A sudden decision.
This story was written for the NaNoWriMo contest of 2018.
Margaret’s father knocked and walked into the spacious downstairs room set aside for his daughter following her accident, years earlier.
There was a hospital bed just inside the door, a study-desk near the French windows, away from the full light, and two book-cases of books on either side of it.
Some of the art on the walls would not have been out of place in a high-end art gallery, and Margaret sometimes sat for hours studying them, and even striving to create something like them for herself with her paints, but she'd given that up some weeks earlier when she'd decided what she had to do with her life, or go mad.
She was sitting in her wheelchair looking out of the windows when her father knocked and walked in. He didn’t like to see her like this, feeling sorry for herself and turning inward.
He started the conversation, sensing her fragility. It was the fourth anniversary of the accident that had cost them her mother, and him, his wife and almost his daughter.
Thinking of that, being reminded of it all of the time, by being trapped in her wheelchair, Margaret was always too ready to snap at him, or to break down into tears, though less, of late.
He noticed her pushing tissues down beside herself. She had been crying again, but she had seemed happy enough at breakfast, even though she no longer smiled or gave any more substantive outward signs of being happy.
She would know why he was here yet again, and wouldn’t like what he had to say but it needed to be said, and often, about how she needed to get out and mingle with girls her own age.
He didn’t start with what he felt like saying, about her having antagonized the latest of too many nurses, never wanting to listen to their advice about what she needed to do to help herself.
Few of them survived his daughter’s intransigence for more than a month; the longest had stayed for almost eight months, but she'd had the skin of a rhinoceros; about as much conversation as one, and no sympathy or empathy whatsoever.
She had been immune to his daughter, and only left because her own daughter had gone into labor and needed her.
Other girls his daughter’s age that he had encouraged to visit; friends from her earlier school, had soon been discouraged by Margaret's attitude, and stopped visiting.
“How do you feel today?” It was always the same question.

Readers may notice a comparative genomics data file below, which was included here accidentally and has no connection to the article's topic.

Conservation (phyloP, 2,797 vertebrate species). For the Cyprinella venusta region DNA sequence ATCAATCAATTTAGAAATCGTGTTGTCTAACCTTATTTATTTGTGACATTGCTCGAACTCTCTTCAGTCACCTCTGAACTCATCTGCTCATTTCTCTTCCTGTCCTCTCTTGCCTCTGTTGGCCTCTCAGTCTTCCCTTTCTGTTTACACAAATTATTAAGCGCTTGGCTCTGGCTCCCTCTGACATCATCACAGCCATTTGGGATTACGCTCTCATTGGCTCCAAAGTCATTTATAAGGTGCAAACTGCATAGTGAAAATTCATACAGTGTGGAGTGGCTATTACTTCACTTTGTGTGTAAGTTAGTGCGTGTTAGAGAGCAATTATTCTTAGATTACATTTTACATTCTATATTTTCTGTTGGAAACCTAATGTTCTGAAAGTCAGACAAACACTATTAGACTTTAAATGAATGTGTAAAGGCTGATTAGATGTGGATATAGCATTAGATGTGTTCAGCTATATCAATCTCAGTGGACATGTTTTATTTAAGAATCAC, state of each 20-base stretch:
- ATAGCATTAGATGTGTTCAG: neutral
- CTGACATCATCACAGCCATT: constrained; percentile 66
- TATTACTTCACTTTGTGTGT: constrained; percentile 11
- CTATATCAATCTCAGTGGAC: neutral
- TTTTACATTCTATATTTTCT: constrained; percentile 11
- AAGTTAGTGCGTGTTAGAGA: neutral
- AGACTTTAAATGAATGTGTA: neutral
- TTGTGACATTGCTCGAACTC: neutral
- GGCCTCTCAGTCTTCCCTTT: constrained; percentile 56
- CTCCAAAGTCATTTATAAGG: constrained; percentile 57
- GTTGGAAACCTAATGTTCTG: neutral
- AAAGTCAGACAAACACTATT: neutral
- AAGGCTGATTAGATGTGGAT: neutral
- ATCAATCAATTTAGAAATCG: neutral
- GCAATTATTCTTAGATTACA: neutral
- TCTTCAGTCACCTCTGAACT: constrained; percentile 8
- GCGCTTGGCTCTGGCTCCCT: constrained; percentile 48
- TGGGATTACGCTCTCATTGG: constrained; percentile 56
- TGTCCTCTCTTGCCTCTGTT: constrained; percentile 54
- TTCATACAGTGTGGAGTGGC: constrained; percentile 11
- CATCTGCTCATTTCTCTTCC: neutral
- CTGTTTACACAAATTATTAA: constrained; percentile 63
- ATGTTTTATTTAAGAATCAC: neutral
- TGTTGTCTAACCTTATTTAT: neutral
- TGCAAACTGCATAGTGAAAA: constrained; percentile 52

“Same as I felt yesterday and the day before, and as I’ve felt each day for the last four years.”
He filled in the blanks:
Quietly angry with the world. Blaming everyone else, especially him, for what they couldn’t help her with.
“I can’t keep replacing nurses for you, Midge. The word is getting out. I didn’t get any responses to the last advertisement.”
“Then you will have to pay them more, from your billions, won’t you? Or I’ll have to do without a nurse.”
He paid them very generously.
“Perhaps if you….” No, he’d better not say that.
“I saw your last exam results. You should be in university. You’re at that level.”
Or she should be thinking of contributing somewhere in the work place, rather than sitting away from life and moping. She needed to examine her life and live it before it slipped beyond her and out of reach.
His own company had a place for her anytime she wanted to break out of here, but she seemed terrified of the prospect of mixing with others older than herself, and standing out both physically and mentally. Deficient in the one way, outstanding in the other.
“I am in university, Father. My own university. Here." She tapped her head. "Just not physically. And I’m already beyond it, academically. I have nothing else to do but study, to take my mind off….”
Yes; to take her mind off that anniversary.
Too many of their conversations ended in that dead-end.
There was little they could do to take her mind off the accident that had killed her mother when Margaret had been fourteen, leaving her daughter; a passenger in that car, crippled, and putting her in that wheelchair.
She would have to break out of this mood for herself when she was ready. If she would ever be ready.
She still seemed to hold it against him that the doctors had gone to extremes to save her life. They should have let her die, instead of doing what they had done to save her, if they couldn’t give her some mobility back, too.